The plant currently accounts for over 20 percent of campus water usage. There is no definite cost for the installation because the sustainability department is currently evaluating bids, Katz said. She said she expects the filtration system to be installed before the end of this year.

Sorrell said UCLA Facilities workers also replaced 5,100 toilets, shower heads and faucets in residential buildings with high-efficiency models and converted more than 200 urinals on campus to low flow urinals that use two cups of water per flush, rather than one to three gallons. The project is estimated to save over 29 million gallons of water per year and $47,000 in On Campus Housing utility costs.


Conservation campaigns on the Hill encourage students to take five-minute showers and combine laundry loads. UCLA Housing and Hospitality officials also post informational stickers on restroom mirrors and educate staff on water-saving strategies, Sorrell said.

“Education plays a vital role in encouraging students to modify behavior and use water more efficiently,” Sorrell said.

Chrissy Keenan, a third-year human biology and society student and director of 7,000 in Solidarity, said she is using less water by turning off the faucet when she brushes her teeth and drinking from reusable water bottles.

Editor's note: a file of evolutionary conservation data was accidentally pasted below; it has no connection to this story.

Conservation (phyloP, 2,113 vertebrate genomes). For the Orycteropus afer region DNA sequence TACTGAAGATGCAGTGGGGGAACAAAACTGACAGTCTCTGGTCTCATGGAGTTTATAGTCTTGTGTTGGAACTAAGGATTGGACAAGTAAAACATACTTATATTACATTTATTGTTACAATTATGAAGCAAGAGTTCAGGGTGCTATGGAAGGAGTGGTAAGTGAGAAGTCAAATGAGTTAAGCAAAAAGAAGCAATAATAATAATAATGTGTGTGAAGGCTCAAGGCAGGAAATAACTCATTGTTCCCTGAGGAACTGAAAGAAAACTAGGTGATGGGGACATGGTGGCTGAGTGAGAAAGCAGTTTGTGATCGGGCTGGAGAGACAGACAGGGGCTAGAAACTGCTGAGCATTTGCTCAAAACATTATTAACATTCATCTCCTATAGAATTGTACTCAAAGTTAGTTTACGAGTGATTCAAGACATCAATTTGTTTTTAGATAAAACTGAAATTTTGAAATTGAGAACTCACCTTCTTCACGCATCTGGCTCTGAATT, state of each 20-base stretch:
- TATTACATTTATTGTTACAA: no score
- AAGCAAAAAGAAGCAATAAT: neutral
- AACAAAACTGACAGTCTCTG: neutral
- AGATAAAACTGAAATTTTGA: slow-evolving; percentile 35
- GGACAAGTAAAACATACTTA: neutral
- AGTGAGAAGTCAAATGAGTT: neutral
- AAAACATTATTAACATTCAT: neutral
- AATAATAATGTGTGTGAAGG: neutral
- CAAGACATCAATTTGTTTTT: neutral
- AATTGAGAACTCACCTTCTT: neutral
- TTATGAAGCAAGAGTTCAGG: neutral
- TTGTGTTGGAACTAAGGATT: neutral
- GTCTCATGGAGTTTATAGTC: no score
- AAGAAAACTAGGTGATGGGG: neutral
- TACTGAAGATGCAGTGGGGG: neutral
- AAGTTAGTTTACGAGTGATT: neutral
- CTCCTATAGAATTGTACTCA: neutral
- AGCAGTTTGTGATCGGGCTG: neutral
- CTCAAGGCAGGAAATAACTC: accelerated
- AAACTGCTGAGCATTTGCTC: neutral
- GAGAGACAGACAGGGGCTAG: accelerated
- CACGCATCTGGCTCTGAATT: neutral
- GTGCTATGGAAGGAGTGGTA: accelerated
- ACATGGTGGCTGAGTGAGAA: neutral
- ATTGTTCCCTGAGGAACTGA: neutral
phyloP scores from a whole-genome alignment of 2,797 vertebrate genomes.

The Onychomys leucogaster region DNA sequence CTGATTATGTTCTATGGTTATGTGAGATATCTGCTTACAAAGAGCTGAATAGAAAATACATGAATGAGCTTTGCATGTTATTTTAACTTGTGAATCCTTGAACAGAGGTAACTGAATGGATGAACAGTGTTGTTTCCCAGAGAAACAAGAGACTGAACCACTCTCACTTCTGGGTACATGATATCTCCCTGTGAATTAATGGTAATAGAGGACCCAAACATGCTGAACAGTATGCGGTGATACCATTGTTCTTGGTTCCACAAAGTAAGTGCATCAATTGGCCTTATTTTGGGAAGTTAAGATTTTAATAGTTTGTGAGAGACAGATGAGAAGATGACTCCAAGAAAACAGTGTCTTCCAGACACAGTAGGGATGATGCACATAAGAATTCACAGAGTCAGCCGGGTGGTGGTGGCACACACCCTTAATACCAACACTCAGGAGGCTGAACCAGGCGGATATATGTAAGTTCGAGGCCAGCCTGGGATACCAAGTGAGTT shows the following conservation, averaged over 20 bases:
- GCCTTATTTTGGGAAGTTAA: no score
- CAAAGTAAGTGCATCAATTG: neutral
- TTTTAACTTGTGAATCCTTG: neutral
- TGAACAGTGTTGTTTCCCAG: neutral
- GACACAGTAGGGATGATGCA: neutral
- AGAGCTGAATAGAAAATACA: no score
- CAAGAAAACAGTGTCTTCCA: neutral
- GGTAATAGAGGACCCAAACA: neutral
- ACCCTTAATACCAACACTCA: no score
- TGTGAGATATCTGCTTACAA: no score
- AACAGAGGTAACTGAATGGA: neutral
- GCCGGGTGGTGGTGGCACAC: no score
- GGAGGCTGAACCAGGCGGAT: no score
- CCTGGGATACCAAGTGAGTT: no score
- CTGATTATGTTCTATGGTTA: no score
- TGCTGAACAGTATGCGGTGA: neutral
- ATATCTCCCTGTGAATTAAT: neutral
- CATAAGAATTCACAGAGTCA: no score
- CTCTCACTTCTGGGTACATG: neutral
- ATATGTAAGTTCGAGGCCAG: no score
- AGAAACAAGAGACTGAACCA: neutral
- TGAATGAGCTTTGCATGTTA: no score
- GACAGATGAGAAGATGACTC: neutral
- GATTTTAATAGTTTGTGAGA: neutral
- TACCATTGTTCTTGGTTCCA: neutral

“Many people make the excuse that an individual person saving water won’t make a difference, but I don’t buy into that,” she said. “It’s important for everyone to join the conservation effort.”

The Westwood Village community has joined UCLA in water conservation efforts by using less water for cleaning public areas and installing water-efficient landscaping.

Andrew Thomas, executive director of the Westwood Village Improvement Association, also known as the BID, said Westwood Village maintenance teams are only using 15 to 20 percent of the water they used before the drought. The BID, which takes care of public spaces that are not owned by particular businesses, funded a project to replace the asphalt around trees with more absorbent decomposed granite to save water.

Some Westwood Village restaurants are limiting the amount of water they offer to customers and use to clean dishes.

Nick Jacobs, owner of The Glendon Bar and Kitchen, said the restaurant started to outsource some of its water usage a couple months ago by selling about 30 percent more bottled water than before.

Raymond Mendoza, manager at Novel Cafe said since the drought, the dishwasher machines use recycled water and the kitchen staff scrubs the dishes without running the tap.

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News reporter

Sierra deSousa is currently a news reporter covering Westwood, transportation and Los Angeles. She has also covered the University of California.


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  • Audrey Nezzbitt

    Destroy the environment even more by putting plastic all over it. Artificial turf is not the answer.